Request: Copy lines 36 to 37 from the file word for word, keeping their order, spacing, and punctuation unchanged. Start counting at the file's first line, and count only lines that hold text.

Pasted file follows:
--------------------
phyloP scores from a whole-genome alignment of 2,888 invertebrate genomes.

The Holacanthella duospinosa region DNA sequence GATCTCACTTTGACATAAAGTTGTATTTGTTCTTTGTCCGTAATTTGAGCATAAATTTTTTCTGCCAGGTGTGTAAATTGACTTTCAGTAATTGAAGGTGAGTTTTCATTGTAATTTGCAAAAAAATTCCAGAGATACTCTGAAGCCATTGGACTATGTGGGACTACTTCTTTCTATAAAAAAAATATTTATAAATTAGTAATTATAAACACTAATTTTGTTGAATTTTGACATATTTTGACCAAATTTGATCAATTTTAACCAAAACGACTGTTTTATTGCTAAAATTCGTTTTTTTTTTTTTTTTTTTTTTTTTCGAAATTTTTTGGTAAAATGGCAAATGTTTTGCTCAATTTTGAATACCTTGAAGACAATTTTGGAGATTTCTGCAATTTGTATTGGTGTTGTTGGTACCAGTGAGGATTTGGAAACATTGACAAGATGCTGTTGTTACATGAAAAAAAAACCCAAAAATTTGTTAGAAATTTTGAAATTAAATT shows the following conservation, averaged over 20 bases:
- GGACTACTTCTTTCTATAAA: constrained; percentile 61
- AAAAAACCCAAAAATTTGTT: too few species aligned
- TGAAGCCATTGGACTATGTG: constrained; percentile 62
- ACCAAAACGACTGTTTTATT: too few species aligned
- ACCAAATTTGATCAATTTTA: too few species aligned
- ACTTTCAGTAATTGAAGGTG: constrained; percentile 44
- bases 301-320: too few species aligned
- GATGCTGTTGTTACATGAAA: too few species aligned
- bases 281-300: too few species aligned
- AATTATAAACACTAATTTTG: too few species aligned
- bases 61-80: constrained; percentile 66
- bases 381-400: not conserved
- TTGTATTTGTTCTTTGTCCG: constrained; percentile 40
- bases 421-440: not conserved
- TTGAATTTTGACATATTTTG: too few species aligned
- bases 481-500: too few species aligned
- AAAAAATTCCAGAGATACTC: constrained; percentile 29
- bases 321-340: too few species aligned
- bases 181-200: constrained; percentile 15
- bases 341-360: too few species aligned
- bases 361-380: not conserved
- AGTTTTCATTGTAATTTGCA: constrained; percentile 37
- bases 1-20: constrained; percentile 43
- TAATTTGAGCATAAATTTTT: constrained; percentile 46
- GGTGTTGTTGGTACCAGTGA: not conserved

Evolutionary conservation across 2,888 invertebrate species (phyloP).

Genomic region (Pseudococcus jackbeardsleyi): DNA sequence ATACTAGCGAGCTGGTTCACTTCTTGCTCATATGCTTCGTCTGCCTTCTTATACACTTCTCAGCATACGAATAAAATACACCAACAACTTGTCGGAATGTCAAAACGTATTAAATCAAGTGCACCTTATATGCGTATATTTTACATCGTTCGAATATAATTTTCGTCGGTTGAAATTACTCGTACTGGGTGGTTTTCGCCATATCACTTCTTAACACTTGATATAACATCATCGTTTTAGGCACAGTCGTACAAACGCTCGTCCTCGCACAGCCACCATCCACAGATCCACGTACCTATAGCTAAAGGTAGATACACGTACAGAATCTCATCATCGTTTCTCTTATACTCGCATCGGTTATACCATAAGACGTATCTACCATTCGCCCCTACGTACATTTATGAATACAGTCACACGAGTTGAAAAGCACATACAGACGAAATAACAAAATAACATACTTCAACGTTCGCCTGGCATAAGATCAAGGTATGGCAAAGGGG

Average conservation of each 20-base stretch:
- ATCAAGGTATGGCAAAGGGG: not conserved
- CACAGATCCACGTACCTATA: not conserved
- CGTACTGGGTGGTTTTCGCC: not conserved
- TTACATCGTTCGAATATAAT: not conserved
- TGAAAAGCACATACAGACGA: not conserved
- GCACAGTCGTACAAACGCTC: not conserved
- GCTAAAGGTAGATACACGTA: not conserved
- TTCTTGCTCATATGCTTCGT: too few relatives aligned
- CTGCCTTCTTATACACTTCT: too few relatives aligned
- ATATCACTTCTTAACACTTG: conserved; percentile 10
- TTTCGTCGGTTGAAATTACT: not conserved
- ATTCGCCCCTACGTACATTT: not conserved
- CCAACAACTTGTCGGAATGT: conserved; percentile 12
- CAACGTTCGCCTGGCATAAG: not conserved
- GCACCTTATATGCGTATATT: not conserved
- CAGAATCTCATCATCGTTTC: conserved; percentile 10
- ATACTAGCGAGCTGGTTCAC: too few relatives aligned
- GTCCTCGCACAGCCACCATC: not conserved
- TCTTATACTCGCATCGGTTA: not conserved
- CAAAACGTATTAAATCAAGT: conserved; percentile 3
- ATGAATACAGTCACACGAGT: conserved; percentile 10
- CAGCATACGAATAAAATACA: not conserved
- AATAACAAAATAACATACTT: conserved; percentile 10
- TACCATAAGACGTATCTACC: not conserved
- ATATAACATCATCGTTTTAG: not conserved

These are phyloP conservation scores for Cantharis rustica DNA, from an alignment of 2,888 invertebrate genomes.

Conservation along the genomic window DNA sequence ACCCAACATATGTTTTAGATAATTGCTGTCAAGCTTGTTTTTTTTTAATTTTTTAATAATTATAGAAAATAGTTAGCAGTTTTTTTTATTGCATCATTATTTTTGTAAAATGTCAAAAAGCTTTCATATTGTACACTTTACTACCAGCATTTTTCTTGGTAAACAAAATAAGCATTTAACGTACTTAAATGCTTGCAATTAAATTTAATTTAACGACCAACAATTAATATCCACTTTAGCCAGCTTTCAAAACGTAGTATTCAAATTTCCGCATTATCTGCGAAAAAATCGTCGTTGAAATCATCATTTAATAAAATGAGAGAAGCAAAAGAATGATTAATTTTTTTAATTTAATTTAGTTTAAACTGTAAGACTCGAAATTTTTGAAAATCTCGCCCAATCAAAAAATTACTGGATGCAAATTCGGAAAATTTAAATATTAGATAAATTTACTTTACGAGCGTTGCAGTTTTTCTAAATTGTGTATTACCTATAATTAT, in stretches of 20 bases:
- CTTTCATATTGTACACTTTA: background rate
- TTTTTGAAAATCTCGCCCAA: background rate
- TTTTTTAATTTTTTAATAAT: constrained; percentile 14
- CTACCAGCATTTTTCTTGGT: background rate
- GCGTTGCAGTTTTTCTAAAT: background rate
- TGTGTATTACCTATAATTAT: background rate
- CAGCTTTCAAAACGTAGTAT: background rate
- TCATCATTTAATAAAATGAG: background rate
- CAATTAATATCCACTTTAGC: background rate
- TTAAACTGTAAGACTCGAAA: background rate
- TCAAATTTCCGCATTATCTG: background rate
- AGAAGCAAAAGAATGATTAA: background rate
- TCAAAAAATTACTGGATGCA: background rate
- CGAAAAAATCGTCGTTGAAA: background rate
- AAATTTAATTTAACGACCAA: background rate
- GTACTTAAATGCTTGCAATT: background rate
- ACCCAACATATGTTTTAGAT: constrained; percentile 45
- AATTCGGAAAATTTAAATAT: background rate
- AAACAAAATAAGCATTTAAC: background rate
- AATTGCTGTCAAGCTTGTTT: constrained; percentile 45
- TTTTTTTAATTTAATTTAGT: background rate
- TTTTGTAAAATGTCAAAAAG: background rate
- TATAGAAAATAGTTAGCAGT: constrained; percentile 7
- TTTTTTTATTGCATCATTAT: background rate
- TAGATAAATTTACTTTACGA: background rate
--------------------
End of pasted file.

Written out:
- GCACAGTCGTACAAACGCTC: not conserved
- GCTAAAGGTAGATACACGTA: not conserved